She feels nothing. No sense of loss? Nothing. Glancing at the rear-view mirror her heart lifts at the miles stacking up behind her. Having all the time in the world she drives slowly. Her time at last, her life reclaimed.
Fine rain. Windscreen wipers squeak their protest as they wave long arms to and fro, leaving arcs of clear glass to see ahead. She leans forward, eyes squinting, something or somebody is lying in the middle of the road. She swerves. Skidding on the greasy tarmac the car, now nothing more than a metal box, somersaults as it falls. Windscreen wipers continue their protest, then stop mid-arc.
Yellow leaves on grizzled branches dance with flying lumps of earth in a frenetic ceilidh. Mother Nature fighting the despoiler of her kingdom. A kaleidoscope of colours, sounds and movements embrace her, jostle and shake her, come up close and recede. She holds on to the reality of grey sky just glimpsed before she feels herself spiralling down an endless tunnel… a latter day Alice in Wonderland … will she become the miniature Alice or the gigantic Alice … will she find a ‘Drink Me’ bottle or an ‘Eat Me’ cake?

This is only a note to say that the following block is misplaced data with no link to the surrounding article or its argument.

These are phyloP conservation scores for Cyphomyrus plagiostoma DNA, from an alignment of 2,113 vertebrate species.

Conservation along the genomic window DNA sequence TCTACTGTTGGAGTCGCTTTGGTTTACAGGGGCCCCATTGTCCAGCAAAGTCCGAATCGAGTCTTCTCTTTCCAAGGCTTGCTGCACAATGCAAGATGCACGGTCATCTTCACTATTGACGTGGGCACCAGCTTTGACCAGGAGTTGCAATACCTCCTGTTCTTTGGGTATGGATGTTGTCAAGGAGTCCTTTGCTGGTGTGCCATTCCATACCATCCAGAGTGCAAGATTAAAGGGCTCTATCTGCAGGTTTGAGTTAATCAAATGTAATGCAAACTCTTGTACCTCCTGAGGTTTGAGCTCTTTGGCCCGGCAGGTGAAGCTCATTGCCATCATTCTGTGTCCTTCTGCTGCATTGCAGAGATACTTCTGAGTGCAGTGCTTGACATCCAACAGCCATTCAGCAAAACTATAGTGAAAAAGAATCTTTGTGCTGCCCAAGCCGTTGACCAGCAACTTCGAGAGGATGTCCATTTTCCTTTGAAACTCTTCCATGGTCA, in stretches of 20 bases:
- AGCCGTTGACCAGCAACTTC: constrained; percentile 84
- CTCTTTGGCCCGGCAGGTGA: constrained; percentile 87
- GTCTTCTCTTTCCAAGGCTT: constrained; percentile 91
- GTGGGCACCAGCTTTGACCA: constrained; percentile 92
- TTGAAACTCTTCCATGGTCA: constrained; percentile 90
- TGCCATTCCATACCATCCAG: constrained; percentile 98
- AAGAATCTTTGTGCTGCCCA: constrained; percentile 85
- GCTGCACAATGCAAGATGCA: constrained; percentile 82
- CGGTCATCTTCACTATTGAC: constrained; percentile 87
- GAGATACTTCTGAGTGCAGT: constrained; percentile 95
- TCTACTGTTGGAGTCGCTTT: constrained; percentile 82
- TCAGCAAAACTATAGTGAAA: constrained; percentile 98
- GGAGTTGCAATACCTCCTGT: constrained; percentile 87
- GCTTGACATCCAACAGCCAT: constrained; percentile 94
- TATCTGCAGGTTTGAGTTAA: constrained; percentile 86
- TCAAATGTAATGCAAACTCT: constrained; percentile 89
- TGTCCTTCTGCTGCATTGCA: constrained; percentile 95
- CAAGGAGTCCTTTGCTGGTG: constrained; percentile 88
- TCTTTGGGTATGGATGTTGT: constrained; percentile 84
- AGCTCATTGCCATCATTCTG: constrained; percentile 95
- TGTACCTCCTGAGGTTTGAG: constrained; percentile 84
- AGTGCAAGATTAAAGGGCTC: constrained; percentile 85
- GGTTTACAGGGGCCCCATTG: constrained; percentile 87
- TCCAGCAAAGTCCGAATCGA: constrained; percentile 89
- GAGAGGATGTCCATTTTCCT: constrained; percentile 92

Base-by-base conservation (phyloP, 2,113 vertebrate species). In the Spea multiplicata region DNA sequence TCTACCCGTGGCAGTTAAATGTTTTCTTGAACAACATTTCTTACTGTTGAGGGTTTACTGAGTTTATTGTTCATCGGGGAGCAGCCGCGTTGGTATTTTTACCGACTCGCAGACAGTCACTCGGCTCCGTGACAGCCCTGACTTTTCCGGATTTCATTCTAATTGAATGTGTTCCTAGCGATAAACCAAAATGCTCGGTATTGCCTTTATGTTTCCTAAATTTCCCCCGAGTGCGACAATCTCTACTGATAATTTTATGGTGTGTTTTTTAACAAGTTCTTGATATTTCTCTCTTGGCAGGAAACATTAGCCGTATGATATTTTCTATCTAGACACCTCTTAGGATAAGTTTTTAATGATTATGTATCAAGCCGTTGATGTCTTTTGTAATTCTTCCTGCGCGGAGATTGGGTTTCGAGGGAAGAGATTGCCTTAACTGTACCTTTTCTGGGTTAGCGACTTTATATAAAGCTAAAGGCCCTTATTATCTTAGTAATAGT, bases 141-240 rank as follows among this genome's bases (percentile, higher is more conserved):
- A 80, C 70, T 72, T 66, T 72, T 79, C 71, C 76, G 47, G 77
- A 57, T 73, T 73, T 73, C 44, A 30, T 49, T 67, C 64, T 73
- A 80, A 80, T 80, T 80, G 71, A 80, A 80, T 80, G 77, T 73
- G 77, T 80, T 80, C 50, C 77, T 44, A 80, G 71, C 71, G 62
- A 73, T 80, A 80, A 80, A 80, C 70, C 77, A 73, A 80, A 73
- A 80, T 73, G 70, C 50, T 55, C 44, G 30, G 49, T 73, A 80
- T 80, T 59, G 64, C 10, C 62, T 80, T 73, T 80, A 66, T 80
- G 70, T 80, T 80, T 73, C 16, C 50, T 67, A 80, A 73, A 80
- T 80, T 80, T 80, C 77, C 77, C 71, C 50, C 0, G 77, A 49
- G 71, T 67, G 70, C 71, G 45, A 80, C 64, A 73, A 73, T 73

She arrives with a bump. Out of the darkness… her son’s room as it was when he was a boy… now magically he’s become a man… she sees his nervous face as he tells them he’s gay. Angry voices. His relegation to family pariah. She feels his pain. He’s gone. When did the love of her life leave? She’s voicing her concern for him. Hurtful jibes from scornful daughter and husband… four-year-old granddaughter picking up their disapproval sing-song voice choruses… ‘Silly Nana, naughty uncle… silly Nana, naughty uncle…’
How long has she been in this nether world?
Deserted by speech and movement, she strains to see and hear.
Holding onto consciousness, distant voices permeate the emptiness.
… hang in there… out soon… can’t leave them… need to hurry…
When were you brave enough to go? When did you put the keys in the bowl on the hall table? A blue bowl. When did you close the ebony black front door to your life of forty-four years? When did you look back at the shiny lion’s head knocker?
Consciousness stays for a moment, then shrivels and leaves a child with her parents on their Sunday afternoon drive. She’s the child. Dad’s car. The small Austin A35. They’re on their magical mystery tour. She’s their navigator. Her mother sits quietly beside her dad. Still not sure of ‘right’ and ‘left’, she directs him from the back seat: ‘Turn down the next road on your side, Daddy, after that turn down the road on my side.’ She sees his large hands on the steering wheel. His patient face, eyes creased in a smile as her voice rises in excitement. Her mother peers around from the front seat, looks deep into her eyes, her hand reaching out to give her chubby knee an affectionate ‘well done’ squeeze…
She welcomes her new reality.